The dragonfly myth I was most familiar with tells the story of the water beetle’s transformation into a beautiful blue-tailed dragonfly with broad wings designed for flying and seeing the beauty of a whole new world.
County music diva Kathy Mattea’s lyrics, “Standin’ knee deep in a river and dyin’ of thirst,” could well apply to the quagmire many people get into when they start their philanthropic quest.
’Tis the season to be giving. The holidays are a great time to donate to your favorite charity. Of course giving back to a good cause is great for the soul, but it can also be good for the pocketbook, in the form of a tax deduction.
Aristotle calls it eudemonia: well-being of the soul; Buddhism refers to it a nirvana: spiritual enlightenment. As the song laments, “Money makes the world go round,” but what about our happiness, well-being and enlightenment?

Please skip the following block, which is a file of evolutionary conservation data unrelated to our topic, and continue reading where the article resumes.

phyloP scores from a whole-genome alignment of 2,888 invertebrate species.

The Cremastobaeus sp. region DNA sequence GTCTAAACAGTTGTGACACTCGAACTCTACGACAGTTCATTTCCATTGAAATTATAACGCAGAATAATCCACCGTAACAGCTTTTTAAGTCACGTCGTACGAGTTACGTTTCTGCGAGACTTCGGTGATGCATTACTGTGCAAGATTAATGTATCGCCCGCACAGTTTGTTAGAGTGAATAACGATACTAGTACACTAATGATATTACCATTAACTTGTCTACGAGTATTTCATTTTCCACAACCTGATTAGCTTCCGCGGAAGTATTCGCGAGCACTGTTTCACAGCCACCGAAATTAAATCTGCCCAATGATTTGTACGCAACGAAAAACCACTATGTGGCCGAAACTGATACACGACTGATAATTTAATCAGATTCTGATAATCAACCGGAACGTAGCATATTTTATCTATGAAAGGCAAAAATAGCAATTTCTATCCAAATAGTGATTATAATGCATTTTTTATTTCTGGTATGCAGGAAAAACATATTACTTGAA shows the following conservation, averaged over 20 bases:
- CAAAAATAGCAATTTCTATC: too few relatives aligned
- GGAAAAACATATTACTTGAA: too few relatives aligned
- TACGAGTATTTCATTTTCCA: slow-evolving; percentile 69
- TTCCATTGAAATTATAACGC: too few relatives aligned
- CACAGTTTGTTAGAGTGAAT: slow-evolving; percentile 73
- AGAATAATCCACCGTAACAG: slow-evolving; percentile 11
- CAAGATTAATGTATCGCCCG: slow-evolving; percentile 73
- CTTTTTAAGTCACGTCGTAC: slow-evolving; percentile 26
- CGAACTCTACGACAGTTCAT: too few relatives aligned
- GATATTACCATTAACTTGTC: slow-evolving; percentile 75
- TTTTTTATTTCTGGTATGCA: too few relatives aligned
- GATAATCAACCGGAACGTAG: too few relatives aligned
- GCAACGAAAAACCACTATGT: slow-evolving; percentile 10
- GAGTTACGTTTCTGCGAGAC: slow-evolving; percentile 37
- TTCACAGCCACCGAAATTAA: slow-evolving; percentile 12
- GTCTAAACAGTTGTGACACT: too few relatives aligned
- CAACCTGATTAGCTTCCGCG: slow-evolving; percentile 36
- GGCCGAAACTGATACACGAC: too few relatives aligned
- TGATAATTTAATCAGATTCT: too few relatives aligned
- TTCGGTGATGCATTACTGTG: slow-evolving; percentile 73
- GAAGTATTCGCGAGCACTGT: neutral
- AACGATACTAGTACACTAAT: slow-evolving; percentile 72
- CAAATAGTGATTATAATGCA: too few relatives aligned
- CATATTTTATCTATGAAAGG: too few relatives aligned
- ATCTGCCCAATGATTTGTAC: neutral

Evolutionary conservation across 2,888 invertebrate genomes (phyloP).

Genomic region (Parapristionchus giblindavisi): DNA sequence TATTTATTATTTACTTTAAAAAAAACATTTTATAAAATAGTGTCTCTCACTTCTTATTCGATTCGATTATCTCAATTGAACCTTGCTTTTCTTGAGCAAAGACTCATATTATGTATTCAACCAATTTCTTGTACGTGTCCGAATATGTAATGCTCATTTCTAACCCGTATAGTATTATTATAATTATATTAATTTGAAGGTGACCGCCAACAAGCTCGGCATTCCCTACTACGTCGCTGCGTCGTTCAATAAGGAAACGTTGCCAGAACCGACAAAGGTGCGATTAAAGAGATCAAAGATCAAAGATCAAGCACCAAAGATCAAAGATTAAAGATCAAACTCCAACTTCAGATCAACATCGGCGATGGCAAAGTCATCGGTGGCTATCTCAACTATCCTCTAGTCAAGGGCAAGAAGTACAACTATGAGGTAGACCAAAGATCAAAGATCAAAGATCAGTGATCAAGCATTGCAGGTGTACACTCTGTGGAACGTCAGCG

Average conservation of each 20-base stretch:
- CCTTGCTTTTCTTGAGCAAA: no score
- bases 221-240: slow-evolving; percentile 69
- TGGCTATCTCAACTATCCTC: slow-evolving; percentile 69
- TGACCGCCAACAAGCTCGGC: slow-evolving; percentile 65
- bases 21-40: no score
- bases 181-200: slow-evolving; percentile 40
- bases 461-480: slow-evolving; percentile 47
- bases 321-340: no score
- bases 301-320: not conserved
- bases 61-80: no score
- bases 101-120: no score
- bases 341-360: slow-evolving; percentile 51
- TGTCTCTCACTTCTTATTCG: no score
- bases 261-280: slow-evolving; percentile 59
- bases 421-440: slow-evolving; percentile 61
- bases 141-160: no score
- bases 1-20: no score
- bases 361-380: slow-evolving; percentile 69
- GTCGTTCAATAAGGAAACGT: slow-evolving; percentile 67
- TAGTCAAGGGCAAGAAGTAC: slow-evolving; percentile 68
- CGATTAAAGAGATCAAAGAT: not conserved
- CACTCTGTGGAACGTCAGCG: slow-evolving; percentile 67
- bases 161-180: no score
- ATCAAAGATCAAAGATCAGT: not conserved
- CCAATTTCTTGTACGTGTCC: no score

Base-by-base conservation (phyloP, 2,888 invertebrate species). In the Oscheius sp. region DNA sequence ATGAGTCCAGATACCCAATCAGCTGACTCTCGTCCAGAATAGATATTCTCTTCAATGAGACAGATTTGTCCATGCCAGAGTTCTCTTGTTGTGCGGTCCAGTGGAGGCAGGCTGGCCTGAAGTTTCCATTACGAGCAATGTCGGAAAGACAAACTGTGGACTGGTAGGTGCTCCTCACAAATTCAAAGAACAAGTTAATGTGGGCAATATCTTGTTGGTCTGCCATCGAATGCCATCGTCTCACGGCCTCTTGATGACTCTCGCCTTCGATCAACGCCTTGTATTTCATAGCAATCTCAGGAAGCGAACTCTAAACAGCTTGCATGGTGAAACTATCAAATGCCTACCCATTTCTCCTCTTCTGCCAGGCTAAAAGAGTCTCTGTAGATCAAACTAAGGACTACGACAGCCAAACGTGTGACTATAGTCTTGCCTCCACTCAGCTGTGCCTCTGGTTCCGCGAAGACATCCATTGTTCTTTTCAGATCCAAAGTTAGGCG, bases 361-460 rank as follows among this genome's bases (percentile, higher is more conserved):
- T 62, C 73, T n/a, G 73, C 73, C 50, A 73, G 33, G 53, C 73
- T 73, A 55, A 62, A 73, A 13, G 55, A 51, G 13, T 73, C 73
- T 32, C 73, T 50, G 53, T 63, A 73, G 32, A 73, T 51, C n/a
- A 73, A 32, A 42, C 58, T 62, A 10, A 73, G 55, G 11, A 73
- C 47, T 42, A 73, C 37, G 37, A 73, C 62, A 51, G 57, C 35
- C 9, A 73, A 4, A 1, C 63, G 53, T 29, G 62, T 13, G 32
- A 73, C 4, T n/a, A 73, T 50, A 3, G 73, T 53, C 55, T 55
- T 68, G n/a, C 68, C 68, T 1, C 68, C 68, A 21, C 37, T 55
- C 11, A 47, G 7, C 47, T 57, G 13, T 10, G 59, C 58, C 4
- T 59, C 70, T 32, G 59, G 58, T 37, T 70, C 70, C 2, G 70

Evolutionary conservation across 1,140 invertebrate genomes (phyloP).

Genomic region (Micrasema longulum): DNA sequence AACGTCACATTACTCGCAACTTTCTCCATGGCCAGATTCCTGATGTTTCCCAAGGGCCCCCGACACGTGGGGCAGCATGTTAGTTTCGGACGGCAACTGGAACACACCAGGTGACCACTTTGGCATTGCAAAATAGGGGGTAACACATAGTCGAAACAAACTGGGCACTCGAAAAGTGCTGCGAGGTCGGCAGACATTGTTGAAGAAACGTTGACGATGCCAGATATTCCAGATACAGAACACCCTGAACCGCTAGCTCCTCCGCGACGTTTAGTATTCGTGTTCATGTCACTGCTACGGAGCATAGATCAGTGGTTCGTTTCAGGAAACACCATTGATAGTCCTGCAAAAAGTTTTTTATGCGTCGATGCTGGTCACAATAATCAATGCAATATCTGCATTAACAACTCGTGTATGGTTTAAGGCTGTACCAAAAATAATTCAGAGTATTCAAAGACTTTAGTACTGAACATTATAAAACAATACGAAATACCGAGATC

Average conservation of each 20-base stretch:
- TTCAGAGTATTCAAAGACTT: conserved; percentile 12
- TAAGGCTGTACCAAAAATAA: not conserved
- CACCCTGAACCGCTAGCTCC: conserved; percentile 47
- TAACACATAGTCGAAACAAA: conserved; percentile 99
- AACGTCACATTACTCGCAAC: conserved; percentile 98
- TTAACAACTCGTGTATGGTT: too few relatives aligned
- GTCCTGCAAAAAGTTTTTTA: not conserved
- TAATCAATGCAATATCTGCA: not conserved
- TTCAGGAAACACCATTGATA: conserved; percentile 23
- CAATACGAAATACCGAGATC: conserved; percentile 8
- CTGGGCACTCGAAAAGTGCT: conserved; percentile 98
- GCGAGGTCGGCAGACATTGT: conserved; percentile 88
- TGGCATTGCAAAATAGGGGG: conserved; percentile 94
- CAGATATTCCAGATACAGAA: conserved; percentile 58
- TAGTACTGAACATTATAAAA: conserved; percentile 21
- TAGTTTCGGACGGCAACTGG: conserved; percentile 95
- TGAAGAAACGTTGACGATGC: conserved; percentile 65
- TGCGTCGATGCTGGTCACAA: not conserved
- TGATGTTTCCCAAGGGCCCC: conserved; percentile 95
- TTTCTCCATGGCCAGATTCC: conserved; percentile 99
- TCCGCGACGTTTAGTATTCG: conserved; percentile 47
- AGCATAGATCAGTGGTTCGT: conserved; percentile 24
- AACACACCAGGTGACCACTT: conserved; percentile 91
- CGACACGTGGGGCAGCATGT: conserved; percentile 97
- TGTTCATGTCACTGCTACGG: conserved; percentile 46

What’s important is how we spend our “dash”—that little line between the dates of birth and death which represents all the days lived on earth. It's not about the cars, house or the cash—but how we live and love. And stories are the ties that bind.
Have you noticed that when adversity strikes in our life, we tend to reflect inward to find the strength and courage to carry on? We seem to know that deep inside our spirit is a reserve of moral fortitude waiting to rekindle our energy.
As maturing Baby Boomers, we know the world we’re passing on to the next generation is not what we inherited. Our GenXers will inherit a different world, a world we made. Do we pass on the selfish “me-me” values, or the idealistic “we-we” values?